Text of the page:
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Power Shell - Read from text file RRS feed

  • Question

  • Looking to see how to output select data from c:\test\test.txt file to c:\test\output.txt based on the following condition.

    Select data from text file that has a category of "Salads" and only return the name of the Salad to a text file.

    test.txt contains the following data

    1062,9971,Small Salad,,"40:""Salads"
    1063,9972,Large Pizza,,"60:""Pizzas"
    1065,9972,Large Salad,,"40:""Salads"

    Desired output

    Small Salad

    Large Salad

    Thursday, October 2, 2014 4:38 PM

Answers

  • Here's a couple options. Import the file as a CSV file, but only import the first three sections between commas. For instance, the first line of your test.txt file would import as 1062, 9971, and Small Salad. Then check for the word salad and write it out if it exists. Here's an example.

    $File = Import-Csv -Path C:\test\test.txt -Header One,Two,Three
    
    Foreach ($Entry in $File) {
        If ($Entry.Three -like '*salad') {
            Write-Output $Entry.Three
        }
    }

    As well, you could import all the contents of the file by changing the -Header parameter to One,Two,Three,Four,Five. Doing this, however, will mangle the data in Five because of the double quotes: "40:""Salads" would become 40:"Salads. Then you could do this the way to wanted to do this, by checking the category of salads. Here's an example of this, as well.

    $File = Import-Csv -Path C:\test\test.txt -Header One,Two,Three,Four,Five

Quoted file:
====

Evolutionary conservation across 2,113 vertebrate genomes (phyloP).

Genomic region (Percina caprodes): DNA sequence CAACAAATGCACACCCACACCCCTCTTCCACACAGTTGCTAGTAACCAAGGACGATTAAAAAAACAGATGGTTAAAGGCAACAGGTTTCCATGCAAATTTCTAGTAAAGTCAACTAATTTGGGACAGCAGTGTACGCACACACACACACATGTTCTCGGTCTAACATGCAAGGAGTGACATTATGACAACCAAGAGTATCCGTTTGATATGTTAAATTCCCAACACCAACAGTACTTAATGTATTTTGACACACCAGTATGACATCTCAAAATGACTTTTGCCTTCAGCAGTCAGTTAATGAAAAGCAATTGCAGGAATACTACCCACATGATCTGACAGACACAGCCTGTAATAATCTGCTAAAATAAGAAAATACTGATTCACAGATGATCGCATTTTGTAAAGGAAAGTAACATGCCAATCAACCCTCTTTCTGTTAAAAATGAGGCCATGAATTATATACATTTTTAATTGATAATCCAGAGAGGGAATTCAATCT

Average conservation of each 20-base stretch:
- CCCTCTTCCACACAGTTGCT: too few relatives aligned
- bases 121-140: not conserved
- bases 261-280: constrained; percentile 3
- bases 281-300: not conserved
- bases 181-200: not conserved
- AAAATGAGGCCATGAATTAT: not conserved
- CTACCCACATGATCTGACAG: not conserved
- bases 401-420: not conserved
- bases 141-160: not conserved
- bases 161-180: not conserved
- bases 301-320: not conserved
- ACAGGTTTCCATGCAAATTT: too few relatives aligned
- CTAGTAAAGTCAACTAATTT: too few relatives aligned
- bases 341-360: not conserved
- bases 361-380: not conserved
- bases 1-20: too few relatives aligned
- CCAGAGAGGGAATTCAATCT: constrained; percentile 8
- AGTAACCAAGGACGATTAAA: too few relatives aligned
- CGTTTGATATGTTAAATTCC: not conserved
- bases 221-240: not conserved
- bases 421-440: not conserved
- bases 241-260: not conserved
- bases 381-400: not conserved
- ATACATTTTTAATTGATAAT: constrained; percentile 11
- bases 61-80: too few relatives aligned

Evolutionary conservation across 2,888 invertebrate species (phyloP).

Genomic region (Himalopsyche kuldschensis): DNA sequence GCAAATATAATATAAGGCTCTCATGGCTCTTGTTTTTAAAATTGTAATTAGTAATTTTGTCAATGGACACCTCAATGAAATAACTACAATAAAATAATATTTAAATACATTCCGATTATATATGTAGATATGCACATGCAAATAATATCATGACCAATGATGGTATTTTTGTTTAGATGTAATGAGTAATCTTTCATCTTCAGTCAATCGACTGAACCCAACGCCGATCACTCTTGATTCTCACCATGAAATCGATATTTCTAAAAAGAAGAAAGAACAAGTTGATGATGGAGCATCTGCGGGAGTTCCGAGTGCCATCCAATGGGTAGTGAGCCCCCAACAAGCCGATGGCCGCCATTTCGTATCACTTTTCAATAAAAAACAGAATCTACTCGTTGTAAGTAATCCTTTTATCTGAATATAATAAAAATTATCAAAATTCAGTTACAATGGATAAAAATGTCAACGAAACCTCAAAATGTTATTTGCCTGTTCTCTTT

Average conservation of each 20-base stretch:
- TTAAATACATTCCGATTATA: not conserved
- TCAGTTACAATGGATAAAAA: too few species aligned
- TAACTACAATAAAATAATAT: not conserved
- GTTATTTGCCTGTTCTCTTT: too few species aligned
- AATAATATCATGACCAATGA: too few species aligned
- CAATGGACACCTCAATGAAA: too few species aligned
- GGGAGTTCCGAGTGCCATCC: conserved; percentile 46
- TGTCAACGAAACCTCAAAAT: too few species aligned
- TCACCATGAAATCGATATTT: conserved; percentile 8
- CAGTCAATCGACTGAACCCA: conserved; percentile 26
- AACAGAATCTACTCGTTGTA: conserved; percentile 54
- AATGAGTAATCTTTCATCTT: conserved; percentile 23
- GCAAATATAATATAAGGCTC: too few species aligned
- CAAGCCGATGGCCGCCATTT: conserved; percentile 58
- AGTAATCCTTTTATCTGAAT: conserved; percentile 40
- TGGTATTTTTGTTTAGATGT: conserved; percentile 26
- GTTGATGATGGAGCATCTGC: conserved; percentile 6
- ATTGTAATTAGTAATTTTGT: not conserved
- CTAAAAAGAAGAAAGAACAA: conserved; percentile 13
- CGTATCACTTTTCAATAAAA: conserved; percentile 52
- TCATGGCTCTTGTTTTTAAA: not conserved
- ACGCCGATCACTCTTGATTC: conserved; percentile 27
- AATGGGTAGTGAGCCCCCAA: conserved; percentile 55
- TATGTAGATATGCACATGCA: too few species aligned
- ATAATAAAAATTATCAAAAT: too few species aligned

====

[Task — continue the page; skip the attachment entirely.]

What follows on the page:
Foreach ($Entry in $File) {
        If ($Entry.Five -like '*salads') {
            Write-Output $Entry.Three  
        }
    }
    Update: There are ways to read it in as a text file using Get-Content and then scanning each line, but because your source file has comma deliminators, it makes better sense to read it in as a CSV. To write this to a file, replace the Write-Output command with Add-Content -Value $Entry.Three -Path C:\test\output.txt

    • Edited by tommymaynard Thursday, October 2, 2014 6:04 PM
    • Marked as answer by David Keane Friday, October 3, 2014 5:43 PM
    Thursday, October 2, 2014 5:49 PM

All replies

  • Here's a couple options. Import the file as a CSV file, but only import the first three sections between commas. For instance, the first line of your test.txt file would import as 1062, 9971, and Small Salad. Then check for the word salad and write it out if it exists. Here's an example.

    $File = Import-Csv -Path C:\test\test.txt -Header One,Two,Three
    
    Foreach ($Entry in $File) {
        If ($Entry.Three -like '*salad') {
            Write-Output $Entry.Three
        }
    }

    As well, you could import all the contents of the file by changing the -Header parameter to One,Two,Three,Four,Five. Doing this, however, will mangle the data in Five because of the double quotes: "40:""Salads" would become 40:"Salads. Then you could do this the way to wanted to do this, by checking the category of salads. Here's an example of this, as well.

    $File = Import-Csv -Path C:\test\test.txt -Header One,Two,Three,Four,Five
    
    Foreach ($Entry in $File) {
        If ($Entry.Five -like '*salads') {
            Write-Output $Entry.Three  
        }
    }
    Update: There are ways to read it in as a text file using Get-Content and then scanning each line, but because your source file has comma deliminators, it makes better sense to read it in as a CSV. To write this to a file, replace the Write-Output command with Add-Content -Value $Entry.Three -Path C:\test\output.txt

    • Edited by tommymaynard Thursday, October 2, 2014 6:04 PM
    • Marked as answer by David Keane Friday, October 3, 2014 5:43 PM
    Thursday, October 2, 2014 5:49 PM
  • Is there a typo in your test.txt ? The quote marks look out of place, especially the doubles.

    TechNet

    Thursday, October 2, 2014 5:59 PM
  • I see what you are saying however the format of the text is what I have to work with. I will try the suggested solution above and see what results I get.
    Friday, October 3, 2014 2:07 PM
  • Works a charm! Thank you for your help
    Friday, October 3, 2014 5:43 PM